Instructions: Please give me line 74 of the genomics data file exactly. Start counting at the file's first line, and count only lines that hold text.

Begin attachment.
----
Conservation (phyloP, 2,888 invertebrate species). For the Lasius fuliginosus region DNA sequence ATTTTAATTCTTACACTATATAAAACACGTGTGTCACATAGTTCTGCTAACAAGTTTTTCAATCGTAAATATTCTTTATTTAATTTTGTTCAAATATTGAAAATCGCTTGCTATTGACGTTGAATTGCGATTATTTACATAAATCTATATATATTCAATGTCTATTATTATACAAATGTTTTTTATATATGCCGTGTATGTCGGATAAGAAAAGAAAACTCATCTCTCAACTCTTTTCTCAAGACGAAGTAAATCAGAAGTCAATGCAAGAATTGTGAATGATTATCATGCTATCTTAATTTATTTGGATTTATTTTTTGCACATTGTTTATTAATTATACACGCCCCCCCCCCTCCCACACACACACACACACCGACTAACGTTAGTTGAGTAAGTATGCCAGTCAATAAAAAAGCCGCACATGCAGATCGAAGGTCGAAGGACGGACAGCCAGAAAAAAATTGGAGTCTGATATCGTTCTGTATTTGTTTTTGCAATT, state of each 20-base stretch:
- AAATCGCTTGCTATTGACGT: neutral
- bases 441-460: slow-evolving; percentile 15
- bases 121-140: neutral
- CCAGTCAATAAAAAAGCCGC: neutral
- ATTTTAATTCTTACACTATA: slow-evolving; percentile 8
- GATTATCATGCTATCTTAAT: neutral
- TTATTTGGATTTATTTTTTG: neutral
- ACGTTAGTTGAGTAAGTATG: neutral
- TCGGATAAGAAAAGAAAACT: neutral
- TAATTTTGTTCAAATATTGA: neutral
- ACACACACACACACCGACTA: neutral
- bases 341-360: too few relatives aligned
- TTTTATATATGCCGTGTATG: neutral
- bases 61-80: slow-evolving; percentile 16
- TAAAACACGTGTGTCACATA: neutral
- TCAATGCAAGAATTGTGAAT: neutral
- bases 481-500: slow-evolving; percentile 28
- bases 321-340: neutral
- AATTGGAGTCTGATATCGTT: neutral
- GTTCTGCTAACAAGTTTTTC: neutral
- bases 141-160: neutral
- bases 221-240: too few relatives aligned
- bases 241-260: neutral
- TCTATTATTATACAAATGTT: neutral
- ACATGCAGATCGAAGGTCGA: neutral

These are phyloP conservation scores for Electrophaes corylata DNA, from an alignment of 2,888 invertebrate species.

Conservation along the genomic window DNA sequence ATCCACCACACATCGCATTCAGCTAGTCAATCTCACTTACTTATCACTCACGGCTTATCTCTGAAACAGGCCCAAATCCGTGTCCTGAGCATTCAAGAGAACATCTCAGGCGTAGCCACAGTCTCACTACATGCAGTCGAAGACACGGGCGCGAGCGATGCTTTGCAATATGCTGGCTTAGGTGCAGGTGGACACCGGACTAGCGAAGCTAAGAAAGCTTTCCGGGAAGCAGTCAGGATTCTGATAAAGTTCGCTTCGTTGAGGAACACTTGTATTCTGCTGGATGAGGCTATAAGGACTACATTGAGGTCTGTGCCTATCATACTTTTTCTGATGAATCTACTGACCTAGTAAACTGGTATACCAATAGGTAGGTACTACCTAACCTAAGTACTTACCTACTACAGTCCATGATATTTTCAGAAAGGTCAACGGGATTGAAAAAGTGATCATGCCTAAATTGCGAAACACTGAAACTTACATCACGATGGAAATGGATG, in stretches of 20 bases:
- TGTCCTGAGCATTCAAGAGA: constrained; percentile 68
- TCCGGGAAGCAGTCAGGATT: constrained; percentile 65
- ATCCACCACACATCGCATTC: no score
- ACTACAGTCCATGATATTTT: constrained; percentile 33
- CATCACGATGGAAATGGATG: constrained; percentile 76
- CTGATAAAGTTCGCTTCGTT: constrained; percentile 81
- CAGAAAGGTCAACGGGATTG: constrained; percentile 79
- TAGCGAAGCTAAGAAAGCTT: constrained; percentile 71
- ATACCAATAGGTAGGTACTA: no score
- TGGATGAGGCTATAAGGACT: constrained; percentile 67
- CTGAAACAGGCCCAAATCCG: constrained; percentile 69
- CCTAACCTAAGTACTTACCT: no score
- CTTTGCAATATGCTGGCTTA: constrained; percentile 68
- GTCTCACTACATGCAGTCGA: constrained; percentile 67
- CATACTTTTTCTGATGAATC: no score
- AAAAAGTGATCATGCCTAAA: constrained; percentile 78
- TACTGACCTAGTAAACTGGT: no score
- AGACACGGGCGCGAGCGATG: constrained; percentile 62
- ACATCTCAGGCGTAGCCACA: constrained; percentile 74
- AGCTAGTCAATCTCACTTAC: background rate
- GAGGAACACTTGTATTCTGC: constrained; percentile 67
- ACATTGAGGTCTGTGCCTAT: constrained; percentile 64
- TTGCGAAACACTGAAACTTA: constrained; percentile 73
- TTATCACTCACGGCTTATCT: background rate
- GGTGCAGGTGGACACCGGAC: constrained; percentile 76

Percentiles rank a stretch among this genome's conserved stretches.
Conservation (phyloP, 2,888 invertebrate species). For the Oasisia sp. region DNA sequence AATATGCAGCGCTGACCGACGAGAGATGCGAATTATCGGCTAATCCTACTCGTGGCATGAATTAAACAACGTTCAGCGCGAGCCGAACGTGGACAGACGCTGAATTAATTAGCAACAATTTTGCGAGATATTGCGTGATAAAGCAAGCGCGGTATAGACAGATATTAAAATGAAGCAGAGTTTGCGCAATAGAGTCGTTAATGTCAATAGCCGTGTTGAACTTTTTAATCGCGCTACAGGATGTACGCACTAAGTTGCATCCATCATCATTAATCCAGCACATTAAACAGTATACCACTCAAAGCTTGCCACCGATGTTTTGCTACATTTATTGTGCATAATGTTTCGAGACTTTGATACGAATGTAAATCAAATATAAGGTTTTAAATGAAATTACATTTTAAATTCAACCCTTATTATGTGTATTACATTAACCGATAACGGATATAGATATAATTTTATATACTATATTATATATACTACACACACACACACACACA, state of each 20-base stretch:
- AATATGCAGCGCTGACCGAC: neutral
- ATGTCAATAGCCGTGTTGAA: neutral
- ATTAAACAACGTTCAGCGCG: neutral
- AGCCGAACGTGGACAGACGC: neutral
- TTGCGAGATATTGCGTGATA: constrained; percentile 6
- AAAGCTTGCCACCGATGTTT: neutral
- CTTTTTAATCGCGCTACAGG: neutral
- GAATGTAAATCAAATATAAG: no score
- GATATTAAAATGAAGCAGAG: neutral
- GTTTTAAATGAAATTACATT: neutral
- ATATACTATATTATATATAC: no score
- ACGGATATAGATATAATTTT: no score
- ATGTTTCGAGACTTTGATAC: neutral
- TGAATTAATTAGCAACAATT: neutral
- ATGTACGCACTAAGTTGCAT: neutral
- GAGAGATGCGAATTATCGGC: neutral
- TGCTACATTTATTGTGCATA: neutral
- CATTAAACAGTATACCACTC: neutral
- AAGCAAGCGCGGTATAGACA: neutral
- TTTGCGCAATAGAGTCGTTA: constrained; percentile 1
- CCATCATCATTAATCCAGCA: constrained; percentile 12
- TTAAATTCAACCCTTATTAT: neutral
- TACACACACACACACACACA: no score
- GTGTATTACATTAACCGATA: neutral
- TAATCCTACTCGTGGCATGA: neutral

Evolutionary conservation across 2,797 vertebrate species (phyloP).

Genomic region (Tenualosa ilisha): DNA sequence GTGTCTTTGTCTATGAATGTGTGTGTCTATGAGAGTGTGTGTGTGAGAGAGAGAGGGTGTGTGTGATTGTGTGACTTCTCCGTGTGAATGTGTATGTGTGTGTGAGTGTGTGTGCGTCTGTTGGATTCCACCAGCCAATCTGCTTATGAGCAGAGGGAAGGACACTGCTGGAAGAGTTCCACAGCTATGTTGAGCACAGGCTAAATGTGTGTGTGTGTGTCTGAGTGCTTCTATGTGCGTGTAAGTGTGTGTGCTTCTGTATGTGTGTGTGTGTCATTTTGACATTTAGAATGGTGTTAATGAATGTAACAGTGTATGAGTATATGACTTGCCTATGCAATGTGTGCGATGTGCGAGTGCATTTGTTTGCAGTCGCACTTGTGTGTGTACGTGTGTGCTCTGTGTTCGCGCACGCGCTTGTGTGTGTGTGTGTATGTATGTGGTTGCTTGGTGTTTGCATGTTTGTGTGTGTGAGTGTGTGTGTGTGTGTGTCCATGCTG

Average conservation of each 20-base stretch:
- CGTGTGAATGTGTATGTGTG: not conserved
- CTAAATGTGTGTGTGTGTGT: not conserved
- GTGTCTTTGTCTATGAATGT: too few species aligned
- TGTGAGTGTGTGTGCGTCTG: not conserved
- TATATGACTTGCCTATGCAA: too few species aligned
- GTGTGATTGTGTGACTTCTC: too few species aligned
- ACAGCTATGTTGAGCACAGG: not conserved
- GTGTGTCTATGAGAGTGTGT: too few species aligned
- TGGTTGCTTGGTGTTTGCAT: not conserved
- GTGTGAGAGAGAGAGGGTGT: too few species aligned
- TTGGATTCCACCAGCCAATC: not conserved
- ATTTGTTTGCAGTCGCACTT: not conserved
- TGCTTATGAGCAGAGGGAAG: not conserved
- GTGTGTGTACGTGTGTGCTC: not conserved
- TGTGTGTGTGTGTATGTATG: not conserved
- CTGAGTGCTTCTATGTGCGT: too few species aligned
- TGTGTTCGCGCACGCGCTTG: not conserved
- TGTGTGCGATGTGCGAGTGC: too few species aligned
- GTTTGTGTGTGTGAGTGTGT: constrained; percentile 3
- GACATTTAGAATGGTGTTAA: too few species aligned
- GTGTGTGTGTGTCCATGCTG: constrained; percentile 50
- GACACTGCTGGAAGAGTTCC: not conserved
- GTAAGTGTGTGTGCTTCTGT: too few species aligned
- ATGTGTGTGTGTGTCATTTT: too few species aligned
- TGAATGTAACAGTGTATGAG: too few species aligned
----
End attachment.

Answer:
- AAGCAAGCGCGGTATAGACA: neutral